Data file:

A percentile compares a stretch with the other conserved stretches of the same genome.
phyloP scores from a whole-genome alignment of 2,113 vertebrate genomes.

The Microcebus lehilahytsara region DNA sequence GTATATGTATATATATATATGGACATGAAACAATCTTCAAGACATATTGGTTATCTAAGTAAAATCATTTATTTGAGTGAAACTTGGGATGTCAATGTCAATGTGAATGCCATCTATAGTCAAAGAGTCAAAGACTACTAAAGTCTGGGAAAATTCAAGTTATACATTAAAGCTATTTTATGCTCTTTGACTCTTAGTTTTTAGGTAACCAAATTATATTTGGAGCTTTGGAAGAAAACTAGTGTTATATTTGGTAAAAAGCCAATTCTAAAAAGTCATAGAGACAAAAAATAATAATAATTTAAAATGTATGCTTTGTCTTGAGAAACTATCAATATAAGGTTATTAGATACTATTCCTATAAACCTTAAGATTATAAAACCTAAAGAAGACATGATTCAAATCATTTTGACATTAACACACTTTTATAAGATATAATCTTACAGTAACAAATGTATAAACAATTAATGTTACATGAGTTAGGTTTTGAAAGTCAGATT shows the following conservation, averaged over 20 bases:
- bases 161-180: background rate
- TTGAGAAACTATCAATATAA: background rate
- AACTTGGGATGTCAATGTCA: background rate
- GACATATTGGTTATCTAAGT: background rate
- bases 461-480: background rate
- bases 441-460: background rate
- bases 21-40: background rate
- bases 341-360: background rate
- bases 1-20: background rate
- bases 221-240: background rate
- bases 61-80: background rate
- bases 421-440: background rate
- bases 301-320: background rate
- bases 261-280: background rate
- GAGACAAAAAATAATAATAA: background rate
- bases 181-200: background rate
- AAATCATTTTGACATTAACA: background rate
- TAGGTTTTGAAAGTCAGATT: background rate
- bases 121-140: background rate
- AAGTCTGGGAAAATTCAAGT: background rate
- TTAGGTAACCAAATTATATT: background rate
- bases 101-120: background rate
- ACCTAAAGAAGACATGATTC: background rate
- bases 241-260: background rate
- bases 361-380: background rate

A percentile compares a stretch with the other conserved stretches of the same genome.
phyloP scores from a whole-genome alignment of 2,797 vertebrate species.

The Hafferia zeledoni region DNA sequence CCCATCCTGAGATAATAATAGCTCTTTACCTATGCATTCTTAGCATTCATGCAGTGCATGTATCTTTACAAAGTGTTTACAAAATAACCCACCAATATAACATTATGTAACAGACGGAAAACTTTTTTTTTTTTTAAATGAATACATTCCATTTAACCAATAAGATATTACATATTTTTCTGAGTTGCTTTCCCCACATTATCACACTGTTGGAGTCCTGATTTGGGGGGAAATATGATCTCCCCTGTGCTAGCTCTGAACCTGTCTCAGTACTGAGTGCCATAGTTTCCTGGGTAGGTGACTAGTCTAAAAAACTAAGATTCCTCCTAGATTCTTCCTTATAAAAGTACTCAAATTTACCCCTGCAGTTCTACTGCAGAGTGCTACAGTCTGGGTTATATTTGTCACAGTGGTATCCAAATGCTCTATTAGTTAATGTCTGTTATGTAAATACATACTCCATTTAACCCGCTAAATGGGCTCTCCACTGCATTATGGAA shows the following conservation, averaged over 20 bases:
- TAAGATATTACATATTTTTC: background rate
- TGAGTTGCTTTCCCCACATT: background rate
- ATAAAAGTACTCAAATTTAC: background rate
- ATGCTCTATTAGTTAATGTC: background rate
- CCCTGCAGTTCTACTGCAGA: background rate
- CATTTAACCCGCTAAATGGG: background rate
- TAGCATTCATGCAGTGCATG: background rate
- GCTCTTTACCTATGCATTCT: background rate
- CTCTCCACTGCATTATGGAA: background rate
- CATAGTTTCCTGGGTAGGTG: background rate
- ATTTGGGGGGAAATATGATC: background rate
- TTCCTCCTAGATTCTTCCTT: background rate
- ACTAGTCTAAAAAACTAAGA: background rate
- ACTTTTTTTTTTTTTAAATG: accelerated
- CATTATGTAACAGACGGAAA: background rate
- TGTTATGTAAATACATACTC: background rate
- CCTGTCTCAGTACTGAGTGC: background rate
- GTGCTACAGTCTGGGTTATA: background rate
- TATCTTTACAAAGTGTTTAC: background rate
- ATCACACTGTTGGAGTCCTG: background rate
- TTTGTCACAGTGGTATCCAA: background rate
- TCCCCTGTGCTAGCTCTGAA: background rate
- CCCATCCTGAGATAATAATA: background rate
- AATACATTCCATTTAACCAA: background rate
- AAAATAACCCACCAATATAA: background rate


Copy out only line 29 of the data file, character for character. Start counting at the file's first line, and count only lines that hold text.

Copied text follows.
A percentile compares a stretch with the other conserved stretches of the same genome.